As we can see, an index change of approximately .0000410 would need to take place to divert the laser beam sufficiently around a convex Earths curvature. In other words, at .00000003 per meter elevation, the laser beam would have to move into air with an index found at 1367 meters or 4484.908 feet of elevation. Considering that the curvature of the convex Earth itself would only see the beam reaching a maximum of 267 feet, you can see the infeasibility of this happening.

Of course, this was done using a gross simplification in order to avoid calculus. But because the rate of curvature of the Earth is only a function of the distance squared, and the derivative of x^2 is 2x, we can see using a faux-proof that at most the increase of change would be 2x or twice the amount of our example. So the index change would need to be .0000205, still far too much given the short distance of travel. Also remember that at every mile we are only seeing an elevation change of 8 inches! Or .0000000066 change in the air's index of refraction.

Hope this has come in useful for everyone
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Re: Atmospheric Refraction - An In Depth study

Steve
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ok, so this decisively rules out convexity once and for all then.
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Re: Atmospheric Refraction - An In Depth study

Steve
Administrator
In reply to this post by Primalredemption
why don't you come on this Friday and explain your math to everyone.
https://www.youtube.com/watch?v=qUCi-QrNLA8
x2m
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Re: Atmospheric Refraction - An In Depth study

x2m
Banned User
In reply to this post by Primalredemption
Good lesson. Clear, Simple. Thank you
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Re: Atmospheric Refraction - An In Depth study

Steve
Administrator
In reply to this post by Steve
check out this laser bending action...

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Re: Atmospheric Refraction - An In Depth study

Ozymandias
Wow that explains a lot is a few minutes. Nice and simple for my simple mind. Excellent piece.
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Re: Atmospheric Refraction - An In Depth study

Primalredemption
In reply to this post by Steve
Hi Steve,

Yes, If I can get the exact calculus equations worked out, it will decisively destroy convexity. Of course there will always be those who will say "well the air and moisture conditions above the water in that experiment was different than standard conditions" etc. etc. etc. Never mind the fact that i've seen the shoreline of maui 100 miles away. So in truth the only real way to shut these types up is to closely measure the precise weather conditions and lapse rate at intervals across the distance.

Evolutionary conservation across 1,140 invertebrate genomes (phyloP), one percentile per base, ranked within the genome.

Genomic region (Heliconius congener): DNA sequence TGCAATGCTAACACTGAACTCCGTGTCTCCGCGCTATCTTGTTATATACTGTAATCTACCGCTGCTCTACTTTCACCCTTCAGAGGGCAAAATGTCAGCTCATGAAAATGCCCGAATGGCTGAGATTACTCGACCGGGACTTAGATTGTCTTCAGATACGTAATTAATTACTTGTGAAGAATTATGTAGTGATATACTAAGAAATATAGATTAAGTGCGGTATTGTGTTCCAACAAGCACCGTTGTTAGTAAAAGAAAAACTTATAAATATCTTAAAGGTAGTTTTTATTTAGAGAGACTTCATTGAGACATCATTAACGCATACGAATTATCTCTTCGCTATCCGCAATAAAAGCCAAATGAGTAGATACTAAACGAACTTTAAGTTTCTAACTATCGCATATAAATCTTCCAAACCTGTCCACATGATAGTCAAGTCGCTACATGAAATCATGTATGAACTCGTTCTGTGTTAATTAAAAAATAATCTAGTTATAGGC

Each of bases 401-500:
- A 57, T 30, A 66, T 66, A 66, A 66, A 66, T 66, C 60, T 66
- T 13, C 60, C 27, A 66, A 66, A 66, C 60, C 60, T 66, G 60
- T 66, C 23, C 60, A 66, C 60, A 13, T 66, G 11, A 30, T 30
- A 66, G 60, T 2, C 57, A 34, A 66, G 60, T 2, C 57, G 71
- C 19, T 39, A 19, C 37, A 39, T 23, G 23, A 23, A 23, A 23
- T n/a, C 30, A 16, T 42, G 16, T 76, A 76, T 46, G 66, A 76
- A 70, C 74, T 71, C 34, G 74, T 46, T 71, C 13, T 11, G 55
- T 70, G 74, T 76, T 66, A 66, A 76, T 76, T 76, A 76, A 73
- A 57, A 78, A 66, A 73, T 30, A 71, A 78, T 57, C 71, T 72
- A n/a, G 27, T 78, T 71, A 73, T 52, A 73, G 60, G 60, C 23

What's interesting to note is that my conservative figure - 2200 feet elevation change needed for a refraction of 266 feet - is just about 8 times more. In other words, we get 1/8 times less refraction than expected for a given height, which corresponds to Geodesy and it's 1/5th to 1/12 allowance for refraction based on the height of an object.

I would love to come on the Sessions but I will be taking care of my mother during those hours. She is in her last days with liver cancer, bless her heart.

x2m - thanks glad you got something out of it
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Re: Atmospheric Refraction - An In Depth study

Primalredemption
In reply to this post by Ozymandias
Thanks glad you found it useful
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Re: Atmospheric Refraction - An In Depth study

TITAN-X
In reply to this post by Primalredemption
Sorry to hear about your mom primal.
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Re: Atmospheric Refraction - An In Depth study

Primalredemption
Thank you very much my friend. My heart perpetually aches but she tells me to be happy when she passes. She tells me to not to see her death as a bad thing. She says she will be much happier in Heaven and knowing how rough this life is for us humans, I believe her.

But still, it does not change the sadness I feel. We tried very hard to heal her cancer. She fought very bravely and even gave up her favorite foods to try certain diets. I don't think I am prepared psychologically in the least bit
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Re: Atmospheric Refraction - An In Depth study

IrOnMaN
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In reply to this post by Primalredemption
CONTENTS DELETED
The author has deleted this message.
x2m
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Re: Atmospheric Refraction - An In Depth study

x2m
Banned User
In reply to this post by Primalredemption